The Boxer and Bulldog mix is a fairly low-maintenance breed, especially when it comes to grooming. The crossbreed sheds no more than the average amount and it won’t leave clumps of fur around your home. Just brush the Valley Bulldog’s coat once a week to keep it healthy and shiny.
Unfortunately, even with this crossbreed’s low to average shedding, the Boxer-English Bulldog cross is not hypoallergenic.
You need to pay special attention to the Boxer Bulldog mix’s folds or wrinkles because these dogs are prone to skin irritations and allergic reactions.
Use warm water and a washcloth to clean between the folds and remove debris or food buildup, especially from the wrinkles on your Bulldog-Boxer’s head. Thoroughly dry the folds after cleaning to prevent bacterial growth.
The Boxer Bulldog mix doesn’t really need frequent baths. You should give your Bulldog and Boxer mix a bath only every month or two to avoid stripping his coat of natural oils. If you feel like your dog is getting too dirty or smelly between baths, you can wipe him down with a wet cloth instead.
What is the ideal diet for a Valley Bulldog?
English Bulldog and Boxer mixes may inherit the hearty appetite of its parent breeds, but it’s best to keep the Valley Bulldog’s diet to 3 cups of dry dog food per day. Make sure to split the food into two meals throughout the day.
Dry dog food for Bulldog breeds is an excellent choice for feeding the Valley Bulldog. It’s best to give your dog food that is free of preservatives and artificial colors and flavors, especially since your Bulldog-Boxer mix may inherit the Bulldog’s sensitive digestive system.
This hybrid is prone to obesity, so the Bulldog and Boxer cross’ food intake must be closely monitored.
What health issues does a Valley Bulldog have?
Boxer Bulldog hybrids are generally healthy dogs, since breeding the Boxer with the English Bulldog has eliminated many common health issues of the parent breeds. As mentioned in the first paragraph a healthy Valley Bulldog has a life expectancy of 10 to 12 years.
Unfortunately, like most Bulldog owners, you may have to deal with some snoring and flatulence with your English Bulldog and Boxer mix. As we’ve said before, the Bull-Boxer’s folds are also prone to skin irritations and allergic reactions.
You may also notice some head tremors in your Valley Bulldog, especially since these tremors are most commonly seen in Boxers and Bulldogs. The cause for these episodes is unknown, but they’re usually harmless.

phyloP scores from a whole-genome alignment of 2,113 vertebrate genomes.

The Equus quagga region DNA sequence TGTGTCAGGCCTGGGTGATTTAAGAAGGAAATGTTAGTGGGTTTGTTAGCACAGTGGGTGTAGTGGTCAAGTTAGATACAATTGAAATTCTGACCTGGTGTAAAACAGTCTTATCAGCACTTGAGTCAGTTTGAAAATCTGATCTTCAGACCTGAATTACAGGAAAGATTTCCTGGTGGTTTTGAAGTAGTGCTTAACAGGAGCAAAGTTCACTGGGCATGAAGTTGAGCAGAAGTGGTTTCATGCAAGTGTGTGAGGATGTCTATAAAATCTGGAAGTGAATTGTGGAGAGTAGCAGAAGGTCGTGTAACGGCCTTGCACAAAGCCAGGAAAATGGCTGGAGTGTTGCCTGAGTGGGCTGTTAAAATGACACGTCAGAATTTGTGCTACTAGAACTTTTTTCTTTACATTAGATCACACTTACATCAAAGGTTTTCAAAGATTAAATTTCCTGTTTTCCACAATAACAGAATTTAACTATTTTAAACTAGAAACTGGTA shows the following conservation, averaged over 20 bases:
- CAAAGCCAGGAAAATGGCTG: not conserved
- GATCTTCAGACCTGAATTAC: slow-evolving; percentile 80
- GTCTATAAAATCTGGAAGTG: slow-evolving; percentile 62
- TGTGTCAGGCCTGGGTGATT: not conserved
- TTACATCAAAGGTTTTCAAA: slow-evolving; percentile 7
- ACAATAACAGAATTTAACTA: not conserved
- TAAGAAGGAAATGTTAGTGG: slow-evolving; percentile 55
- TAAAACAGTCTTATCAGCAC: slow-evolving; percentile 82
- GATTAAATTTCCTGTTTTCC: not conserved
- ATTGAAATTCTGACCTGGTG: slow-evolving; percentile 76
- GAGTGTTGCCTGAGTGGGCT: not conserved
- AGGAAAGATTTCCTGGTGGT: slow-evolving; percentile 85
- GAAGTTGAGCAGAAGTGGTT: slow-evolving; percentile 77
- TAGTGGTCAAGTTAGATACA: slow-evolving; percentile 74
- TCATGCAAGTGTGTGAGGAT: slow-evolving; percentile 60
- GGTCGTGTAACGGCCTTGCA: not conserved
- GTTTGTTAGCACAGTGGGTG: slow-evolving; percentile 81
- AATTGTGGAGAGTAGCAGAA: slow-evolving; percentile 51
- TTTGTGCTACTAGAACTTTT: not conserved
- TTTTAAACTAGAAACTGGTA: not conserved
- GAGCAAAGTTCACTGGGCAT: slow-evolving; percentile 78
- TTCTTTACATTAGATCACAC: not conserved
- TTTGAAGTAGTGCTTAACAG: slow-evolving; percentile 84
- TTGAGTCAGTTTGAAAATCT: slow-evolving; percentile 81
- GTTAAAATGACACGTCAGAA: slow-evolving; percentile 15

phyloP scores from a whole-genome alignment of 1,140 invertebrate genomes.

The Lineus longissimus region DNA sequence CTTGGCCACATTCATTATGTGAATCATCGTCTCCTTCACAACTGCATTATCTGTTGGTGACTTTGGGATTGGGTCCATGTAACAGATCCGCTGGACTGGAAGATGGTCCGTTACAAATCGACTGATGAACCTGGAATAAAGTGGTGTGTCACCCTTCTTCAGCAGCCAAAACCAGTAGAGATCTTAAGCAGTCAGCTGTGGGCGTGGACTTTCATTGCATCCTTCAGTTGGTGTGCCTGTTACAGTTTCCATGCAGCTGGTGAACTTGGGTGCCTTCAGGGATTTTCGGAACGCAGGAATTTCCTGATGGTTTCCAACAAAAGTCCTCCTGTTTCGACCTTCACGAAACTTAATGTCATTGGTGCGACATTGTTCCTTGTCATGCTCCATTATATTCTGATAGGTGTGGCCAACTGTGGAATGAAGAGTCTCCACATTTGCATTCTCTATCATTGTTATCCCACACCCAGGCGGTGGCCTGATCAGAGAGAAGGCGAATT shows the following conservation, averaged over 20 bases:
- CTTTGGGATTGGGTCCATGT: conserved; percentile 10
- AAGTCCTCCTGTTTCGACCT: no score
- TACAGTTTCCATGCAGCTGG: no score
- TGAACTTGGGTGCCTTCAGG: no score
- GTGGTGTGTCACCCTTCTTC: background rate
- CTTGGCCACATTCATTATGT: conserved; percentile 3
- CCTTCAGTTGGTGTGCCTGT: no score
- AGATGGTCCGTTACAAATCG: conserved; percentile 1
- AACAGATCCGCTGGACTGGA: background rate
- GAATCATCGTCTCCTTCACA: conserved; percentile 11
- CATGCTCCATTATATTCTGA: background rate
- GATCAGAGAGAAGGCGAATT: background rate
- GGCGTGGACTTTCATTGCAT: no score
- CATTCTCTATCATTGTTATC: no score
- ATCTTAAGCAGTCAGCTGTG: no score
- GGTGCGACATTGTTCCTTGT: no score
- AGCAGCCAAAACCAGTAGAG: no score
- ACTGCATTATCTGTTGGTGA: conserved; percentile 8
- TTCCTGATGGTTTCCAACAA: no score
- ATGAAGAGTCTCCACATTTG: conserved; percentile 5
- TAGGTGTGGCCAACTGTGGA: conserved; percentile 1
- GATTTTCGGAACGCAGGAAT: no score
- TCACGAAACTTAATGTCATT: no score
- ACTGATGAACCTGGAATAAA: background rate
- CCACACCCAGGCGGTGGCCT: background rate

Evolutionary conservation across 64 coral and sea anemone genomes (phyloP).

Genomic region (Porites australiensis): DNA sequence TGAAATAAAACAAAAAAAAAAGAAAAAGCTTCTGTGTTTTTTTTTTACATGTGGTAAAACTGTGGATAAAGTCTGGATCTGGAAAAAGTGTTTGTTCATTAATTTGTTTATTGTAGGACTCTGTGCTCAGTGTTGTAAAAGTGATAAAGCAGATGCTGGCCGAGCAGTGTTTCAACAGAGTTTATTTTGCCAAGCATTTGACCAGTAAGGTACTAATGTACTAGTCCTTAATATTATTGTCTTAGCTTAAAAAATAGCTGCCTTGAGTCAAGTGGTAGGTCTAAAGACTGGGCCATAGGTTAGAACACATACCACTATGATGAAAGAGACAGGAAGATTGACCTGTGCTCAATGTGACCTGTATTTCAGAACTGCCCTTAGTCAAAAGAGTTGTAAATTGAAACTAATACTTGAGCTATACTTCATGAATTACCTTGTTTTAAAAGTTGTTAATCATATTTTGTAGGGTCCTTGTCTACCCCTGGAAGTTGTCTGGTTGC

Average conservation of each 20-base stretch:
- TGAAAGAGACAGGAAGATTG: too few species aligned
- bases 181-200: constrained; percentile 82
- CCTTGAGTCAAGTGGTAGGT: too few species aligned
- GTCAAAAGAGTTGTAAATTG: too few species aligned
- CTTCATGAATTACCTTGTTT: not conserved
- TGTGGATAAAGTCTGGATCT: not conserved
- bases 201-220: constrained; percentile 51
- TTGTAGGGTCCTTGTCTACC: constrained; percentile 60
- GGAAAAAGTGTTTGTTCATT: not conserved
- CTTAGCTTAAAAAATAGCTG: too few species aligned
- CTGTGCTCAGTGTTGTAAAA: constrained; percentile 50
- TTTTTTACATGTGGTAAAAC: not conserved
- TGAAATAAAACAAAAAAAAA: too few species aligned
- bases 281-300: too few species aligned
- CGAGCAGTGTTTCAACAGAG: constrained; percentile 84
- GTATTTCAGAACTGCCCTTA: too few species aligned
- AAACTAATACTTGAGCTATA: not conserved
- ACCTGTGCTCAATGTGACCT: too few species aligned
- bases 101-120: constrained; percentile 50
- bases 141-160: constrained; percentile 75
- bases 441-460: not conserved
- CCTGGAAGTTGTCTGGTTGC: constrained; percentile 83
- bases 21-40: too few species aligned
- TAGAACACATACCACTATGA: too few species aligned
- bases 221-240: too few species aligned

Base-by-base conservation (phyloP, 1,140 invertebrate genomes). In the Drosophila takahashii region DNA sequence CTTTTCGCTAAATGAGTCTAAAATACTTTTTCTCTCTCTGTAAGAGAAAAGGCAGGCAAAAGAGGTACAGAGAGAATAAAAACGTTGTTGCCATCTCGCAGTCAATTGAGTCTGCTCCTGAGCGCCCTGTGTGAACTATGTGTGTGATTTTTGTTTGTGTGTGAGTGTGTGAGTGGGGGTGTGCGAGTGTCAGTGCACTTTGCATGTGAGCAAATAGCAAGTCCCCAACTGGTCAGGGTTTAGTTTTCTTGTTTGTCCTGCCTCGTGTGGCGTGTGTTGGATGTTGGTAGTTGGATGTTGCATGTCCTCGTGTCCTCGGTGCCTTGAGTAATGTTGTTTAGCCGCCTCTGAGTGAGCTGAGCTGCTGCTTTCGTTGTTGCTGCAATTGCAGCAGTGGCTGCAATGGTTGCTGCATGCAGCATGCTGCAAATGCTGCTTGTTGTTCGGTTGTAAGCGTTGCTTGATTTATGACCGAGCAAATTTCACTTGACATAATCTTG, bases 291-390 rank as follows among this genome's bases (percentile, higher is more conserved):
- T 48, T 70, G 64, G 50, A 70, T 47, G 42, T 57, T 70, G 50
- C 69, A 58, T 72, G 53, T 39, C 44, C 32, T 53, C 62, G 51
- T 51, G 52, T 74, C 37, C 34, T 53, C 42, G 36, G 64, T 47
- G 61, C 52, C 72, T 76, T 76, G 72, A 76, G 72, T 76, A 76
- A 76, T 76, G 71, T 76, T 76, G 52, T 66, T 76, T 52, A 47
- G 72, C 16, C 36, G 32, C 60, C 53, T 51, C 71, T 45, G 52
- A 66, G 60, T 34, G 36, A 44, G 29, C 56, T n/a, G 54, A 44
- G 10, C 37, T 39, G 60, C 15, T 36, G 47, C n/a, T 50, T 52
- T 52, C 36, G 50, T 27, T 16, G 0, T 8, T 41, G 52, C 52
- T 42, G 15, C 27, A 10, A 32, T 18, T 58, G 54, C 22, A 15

7. How much does a Valley Bulldog cost?
Boxer Bulldog mixes are in demand today because of their endearing appearance and affectionate nature. You can expect Valley Bulldog puppies to cost anywhere from $500 to $1900 each.
Make sure to look for reputable Boxer Bulldog mix breeders who health-screen puppies for serious health conditions. This way, you can get the healthiest English Bulldog-Boxer puppy for your family.
Here are some Valley Bulldog breeders you can contact if you want to adopt Boxer and English Bulldog cross:
- Zoe’s Boxer Barn (The Ozarks)
- Old Red English Bulldogs Kennel, Inc. (South Carolina and New York)
- The Royal Bulldog (Arizona)
The calm and loving Boxer-Bulldog Mix
The Valley Bulldog is one of the best pets you can get for your family. This crossbreed has a stable, calm temperament that makes it ideal even for families with young kids. Plus, the Bulldog and Boxer hybrid doesn’t need a lot of space, so it will be happy even in an apartment.
Boxer Bulldog mixes are also natural guardians, thanks to their strong protective instincts. These dogs won’t hesitate to bark to let you know of intruders on your property.
To properly train a Boxer and Bulldog cross, though, you have to establish yourself as the pack leader. Positive reinforcement also goes a long way in teaching the Valley Bulldog positive behavior.
Leave a comment if you want a Valley Bulldog for your family!
3 replies on “Unveiling The Mystery Of The Valley Bulldog”
That was very, very helpful! I have further questions on this mix.
Dozer is an awesome dog, everyone that meets him asks what breed he is and thinks he is a cool dog. He barks and his hair stands up on his back when someone comes to the house but he never harms anyone. My wife loves him as a watch dog, when me and the boys go to camp he will scare away any intruder with his bark.If I go in the woods he always has to go with me, he loves being included in all family activities. Although he weighs about 80 pounds he still thinks he is a lap dog and will join me on my recliner. Out last two dogs we had a bulldog and a boxer. We let our youngest boy pick out a dog and he picked out this mix and we absolutely love him
Interesting mix. I am a boxer guy and the the valley bulldog intriguing. I hope the breeders out there work towards making this an official breed with strict standards. Also the intrusion in of working line boxers to the bloodline to enhance the working ability of these dogs would produce even healthier dogs that can function.